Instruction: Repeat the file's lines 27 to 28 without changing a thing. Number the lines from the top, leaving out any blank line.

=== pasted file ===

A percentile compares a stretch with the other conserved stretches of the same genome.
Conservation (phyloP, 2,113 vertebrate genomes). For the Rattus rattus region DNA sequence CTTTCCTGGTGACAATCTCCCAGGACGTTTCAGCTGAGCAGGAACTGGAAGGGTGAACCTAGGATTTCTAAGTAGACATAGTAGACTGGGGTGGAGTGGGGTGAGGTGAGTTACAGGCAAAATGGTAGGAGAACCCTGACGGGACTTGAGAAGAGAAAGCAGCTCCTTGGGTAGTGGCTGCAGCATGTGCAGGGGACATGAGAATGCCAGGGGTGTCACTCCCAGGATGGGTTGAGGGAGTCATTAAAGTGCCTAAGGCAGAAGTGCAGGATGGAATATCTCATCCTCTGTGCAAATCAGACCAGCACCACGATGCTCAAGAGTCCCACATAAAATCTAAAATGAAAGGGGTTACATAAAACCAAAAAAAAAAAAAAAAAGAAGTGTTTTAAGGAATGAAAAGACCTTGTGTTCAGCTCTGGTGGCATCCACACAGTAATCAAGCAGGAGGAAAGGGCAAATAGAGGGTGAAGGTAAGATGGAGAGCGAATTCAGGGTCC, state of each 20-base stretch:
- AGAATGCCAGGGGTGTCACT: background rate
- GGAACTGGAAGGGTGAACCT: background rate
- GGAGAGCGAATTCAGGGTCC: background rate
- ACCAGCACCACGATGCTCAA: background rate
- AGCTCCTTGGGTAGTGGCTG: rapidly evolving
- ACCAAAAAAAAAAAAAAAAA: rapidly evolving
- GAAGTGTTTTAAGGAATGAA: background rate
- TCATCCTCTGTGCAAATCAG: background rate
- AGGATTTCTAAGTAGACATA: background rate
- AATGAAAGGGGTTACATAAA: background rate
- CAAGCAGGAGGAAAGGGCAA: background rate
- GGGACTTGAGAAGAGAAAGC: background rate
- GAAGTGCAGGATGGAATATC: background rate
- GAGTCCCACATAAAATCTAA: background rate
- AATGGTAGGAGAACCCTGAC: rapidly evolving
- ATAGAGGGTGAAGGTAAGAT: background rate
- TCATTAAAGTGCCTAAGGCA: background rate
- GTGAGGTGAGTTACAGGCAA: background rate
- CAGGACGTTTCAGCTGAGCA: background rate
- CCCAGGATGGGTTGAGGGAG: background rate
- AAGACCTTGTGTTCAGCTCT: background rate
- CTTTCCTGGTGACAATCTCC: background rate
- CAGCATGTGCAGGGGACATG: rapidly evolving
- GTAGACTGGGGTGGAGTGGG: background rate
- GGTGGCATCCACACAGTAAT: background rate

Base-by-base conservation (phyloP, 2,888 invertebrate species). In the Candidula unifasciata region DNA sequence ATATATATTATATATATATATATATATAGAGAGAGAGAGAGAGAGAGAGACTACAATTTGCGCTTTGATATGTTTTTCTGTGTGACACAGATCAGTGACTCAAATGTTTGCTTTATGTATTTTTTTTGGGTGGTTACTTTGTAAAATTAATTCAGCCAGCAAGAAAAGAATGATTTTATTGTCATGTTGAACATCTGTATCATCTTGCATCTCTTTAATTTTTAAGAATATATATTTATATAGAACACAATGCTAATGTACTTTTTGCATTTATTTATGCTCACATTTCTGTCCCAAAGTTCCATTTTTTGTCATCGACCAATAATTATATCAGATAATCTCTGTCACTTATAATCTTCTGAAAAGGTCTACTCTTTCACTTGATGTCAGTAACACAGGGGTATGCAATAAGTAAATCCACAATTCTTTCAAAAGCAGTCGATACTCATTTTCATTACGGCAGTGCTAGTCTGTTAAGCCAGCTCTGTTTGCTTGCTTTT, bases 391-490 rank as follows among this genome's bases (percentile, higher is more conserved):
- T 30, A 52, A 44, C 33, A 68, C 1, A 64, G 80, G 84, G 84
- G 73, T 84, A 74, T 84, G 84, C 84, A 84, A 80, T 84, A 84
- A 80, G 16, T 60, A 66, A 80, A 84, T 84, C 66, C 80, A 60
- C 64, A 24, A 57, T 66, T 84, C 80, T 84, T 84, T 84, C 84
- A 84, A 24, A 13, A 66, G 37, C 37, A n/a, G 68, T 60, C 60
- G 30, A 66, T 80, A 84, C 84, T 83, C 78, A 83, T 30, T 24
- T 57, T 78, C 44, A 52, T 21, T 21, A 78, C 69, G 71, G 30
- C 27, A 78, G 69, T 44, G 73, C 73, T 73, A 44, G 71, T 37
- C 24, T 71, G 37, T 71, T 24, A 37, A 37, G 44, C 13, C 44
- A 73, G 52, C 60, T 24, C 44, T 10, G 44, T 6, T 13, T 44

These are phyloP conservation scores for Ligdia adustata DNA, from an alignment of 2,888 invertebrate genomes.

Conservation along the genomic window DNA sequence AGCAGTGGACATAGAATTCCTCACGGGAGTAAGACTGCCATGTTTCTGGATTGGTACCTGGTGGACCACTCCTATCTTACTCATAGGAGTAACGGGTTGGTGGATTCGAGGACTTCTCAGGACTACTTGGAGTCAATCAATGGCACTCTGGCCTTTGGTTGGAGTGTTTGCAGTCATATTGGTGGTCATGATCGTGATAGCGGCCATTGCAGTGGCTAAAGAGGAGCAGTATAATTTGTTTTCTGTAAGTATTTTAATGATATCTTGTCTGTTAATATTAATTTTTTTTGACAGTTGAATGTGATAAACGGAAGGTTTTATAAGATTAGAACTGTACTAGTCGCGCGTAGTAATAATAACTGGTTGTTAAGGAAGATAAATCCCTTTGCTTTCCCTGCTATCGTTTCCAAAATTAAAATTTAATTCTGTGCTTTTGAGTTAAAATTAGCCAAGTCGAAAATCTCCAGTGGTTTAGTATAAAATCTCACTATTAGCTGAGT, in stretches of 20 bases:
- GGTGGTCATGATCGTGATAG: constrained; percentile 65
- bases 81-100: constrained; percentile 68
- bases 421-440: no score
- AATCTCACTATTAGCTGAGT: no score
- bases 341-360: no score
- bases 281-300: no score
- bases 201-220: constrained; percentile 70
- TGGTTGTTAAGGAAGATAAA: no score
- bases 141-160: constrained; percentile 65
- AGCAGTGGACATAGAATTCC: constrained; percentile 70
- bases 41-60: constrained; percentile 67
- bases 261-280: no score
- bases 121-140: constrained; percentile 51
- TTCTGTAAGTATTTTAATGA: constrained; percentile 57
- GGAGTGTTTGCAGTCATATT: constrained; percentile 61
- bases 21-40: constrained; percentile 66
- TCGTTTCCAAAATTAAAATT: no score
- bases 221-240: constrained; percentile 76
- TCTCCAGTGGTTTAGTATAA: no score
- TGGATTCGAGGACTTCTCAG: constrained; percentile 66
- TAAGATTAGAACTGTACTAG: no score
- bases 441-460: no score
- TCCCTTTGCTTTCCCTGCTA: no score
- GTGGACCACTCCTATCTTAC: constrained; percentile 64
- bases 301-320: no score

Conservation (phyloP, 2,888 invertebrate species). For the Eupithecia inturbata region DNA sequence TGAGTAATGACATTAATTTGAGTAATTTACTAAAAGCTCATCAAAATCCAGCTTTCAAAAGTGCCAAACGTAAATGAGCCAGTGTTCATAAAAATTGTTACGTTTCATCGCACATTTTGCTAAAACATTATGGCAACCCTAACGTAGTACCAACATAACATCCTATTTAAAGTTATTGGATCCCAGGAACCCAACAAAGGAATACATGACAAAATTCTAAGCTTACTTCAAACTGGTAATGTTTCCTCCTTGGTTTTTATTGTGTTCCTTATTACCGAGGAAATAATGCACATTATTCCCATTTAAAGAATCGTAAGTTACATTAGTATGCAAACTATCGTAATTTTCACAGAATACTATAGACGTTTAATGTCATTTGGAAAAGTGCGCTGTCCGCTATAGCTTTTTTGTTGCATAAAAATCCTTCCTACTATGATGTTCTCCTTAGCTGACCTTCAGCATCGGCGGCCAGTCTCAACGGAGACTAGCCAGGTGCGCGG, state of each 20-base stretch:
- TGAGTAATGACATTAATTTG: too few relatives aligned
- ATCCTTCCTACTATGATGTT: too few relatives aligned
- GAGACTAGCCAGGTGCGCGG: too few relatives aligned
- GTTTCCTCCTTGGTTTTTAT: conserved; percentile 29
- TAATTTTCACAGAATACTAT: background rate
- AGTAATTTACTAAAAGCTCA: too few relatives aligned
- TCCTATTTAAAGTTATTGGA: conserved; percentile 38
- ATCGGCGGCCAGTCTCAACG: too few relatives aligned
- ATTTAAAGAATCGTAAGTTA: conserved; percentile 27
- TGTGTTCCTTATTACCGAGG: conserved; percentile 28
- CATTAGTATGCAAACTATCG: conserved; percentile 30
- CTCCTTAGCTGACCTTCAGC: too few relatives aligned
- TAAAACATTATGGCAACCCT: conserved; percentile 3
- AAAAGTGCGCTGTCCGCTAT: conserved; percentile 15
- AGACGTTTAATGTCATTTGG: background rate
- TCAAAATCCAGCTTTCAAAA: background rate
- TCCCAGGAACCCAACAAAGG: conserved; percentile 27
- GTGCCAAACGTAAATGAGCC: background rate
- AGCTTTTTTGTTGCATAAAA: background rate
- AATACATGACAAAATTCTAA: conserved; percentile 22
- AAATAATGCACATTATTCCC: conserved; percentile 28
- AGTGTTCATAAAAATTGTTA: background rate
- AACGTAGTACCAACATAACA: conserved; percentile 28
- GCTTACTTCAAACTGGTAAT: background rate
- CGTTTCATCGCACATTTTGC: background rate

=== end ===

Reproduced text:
- GGTGGCATCCACACAGTAAT: background rate

Base-by-base conservation (phyloP, 2,888 invertebrate species). In the Candidula unifasciata region DNA sequence ATATATATTATATATATATATATATATAGAGAGAGAGAGAGAGAGAGAGACTACAATTTGCGCTTTGATATGTTTTTCTGTGTGACACAGATCAGTGACTCAAATGTTTGCTTTATGTATTTTTTTTGGGTGGTTACTTTGTAAAATTAATTCAGCCAGCAAGAAAAGAATGATTTTATTGTCATGTTGAACATCTGTATCATCTTGCATCTCTTTAATTTTTAAGAATATATATTTATATAGAACACAATGCTAATGTACTTTTTGCATTTATTTATGCTCACATTTCTGTCCCAAAGTTCCATTTTTTGTCATCGACCAATAATTATATCAGATAATCTCTGTCACTTATAATCTTCTGAAAAGGTCTACTCTTTCACTTGATGTCAGTAACACAGGGGTATGCAATAAGTAAATCCACAATTCTTTCAAAAGCAGTCGATACTCATTTTCATTACGGCAGTGCTAGTCTGTTAAGCCAGCTCTGTTTGCTTGCTTTT, bases 391-490 rank as follows among this genome's bases (percentile, higher is more conserved):